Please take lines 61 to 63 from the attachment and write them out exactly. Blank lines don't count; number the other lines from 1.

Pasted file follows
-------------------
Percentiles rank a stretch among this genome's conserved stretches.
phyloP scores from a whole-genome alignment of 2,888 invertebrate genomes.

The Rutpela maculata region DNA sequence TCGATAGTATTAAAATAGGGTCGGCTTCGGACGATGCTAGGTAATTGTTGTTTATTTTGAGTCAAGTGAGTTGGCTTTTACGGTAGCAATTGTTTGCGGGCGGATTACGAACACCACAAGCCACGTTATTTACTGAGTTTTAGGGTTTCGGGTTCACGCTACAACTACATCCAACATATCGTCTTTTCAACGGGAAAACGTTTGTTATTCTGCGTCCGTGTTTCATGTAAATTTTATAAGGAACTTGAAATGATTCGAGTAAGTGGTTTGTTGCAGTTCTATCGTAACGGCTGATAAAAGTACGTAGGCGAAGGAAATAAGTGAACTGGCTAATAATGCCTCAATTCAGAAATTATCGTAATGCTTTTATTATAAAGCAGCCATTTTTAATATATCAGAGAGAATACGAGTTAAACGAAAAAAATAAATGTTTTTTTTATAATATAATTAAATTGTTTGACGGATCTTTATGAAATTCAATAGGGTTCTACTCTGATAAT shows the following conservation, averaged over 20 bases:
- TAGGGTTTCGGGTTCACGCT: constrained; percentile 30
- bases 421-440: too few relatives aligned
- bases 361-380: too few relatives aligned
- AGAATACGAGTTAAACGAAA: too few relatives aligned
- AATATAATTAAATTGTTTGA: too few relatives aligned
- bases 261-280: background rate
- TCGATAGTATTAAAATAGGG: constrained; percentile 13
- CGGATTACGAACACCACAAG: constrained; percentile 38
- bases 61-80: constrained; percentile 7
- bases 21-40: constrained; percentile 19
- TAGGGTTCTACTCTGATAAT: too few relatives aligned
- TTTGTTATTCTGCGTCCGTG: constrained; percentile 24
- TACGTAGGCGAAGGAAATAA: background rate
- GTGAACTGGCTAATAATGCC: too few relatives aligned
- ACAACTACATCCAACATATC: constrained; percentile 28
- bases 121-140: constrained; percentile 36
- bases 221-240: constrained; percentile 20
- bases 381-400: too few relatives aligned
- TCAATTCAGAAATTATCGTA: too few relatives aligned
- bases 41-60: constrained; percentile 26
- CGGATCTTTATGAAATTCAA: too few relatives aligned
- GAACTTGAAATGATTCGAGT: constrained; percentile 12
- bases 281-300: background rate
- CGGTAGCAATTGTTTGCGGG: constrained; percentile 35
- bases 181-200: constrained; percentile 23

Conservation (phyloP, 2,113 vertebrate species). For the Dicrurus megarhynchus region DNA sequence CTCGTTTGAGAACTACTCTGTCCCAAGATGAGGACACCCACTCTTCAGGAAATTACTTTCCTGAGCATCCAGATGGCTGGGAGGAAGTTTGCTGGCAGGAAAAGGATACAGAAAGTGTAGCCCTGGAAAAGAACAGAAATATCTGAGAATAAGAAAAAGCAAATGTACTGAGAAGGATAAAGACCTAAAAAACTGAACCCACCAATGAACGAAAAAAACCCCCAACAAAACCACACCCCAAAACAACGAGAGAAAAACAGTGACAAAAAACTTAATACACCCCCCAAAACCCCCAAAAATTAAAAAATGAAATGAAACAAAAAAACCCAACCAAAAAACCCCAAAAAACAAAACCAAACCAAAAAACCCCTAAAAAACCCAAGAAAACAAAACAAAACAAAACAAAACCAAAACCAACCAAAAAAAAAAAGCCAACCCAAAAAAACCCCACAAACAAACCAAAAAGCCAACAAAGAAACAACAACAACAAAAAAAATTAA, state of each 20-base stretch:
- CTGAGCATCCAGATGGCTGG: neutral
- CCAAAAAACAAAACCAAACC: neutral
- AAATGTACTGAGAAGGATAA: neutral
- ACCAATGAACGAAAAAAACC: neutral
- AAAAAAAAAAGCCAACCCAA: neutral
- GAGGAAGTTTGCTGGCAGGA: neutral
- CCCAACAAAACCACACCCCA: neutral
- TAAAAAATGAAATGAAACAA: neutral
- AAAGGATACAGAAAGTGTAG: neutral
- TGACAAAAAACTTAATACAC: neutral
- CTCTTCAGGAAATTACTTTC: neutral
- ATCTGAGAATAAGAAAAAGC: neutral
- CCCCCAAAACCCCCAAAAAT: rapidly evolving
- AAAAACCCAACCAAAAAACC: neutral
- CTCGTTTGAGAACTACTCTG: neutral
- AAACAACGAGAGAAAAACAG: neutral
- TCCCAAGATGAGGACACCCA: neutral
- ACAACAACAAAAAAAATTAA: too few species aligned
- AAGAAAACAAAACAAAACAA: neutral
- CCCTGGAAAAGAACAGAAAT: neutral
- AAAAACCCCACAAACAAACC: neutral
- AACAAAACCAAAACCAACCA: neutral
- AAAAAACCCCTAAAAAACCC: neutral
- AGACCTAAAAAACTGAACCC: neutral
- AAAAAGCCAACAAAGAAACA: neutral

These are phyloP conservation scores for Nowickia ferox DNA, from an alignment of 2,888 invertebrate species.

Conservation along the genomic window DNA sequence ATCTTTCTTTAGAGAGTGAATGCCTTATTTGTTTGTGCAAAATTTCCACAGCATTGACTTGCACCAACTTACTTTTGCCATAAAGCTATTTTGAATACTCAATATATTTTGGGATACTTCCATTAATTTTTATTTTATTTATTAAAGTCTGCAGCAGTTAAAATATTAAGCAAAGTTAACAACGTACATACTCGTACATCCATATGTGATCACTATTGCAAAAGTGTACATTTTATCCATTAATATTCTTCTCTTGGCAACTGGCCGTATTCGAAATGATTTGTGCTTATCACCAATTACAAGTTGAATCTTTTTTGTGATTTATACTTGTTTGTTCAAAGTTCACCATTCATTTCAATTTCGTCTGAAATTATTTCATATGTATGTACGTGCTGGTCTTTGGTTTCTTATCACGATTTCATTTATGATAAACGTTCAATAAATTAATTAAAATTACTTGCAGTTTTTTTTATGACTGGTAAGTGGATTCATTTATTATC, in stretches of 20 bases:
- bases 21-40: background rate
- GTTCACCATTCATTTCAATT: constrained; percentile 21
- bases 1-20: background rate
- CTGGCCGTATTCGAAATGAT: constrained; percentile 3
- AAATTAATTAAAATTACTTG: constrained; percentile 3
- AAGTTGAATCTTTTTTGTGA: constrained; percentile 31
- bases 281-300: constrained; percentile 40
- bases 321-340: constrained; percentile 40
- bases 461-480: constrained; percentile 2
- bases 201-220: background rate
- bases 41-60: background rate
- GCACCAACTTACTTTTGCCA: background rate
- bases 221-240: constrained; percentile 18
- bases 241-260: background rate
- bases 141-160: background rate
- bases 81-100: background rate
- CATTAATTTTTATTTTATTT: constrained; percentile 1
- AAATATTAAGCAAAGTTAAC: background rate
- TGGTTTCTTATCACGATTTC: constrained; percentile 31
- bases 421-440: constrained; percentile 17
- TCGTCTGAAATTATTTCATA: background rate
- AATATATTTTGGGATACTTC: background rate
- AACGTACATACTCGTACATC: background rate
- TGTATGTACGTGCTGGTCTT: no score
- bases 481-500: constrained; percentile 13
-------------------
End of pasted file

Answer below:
- AAATTAATTAAAATTACTTG: constrained; percentile 3
- AAGTTGAATCTTTTTTGTGA: constrained; percentile 31
- bases 281-300: constrained; percentile 40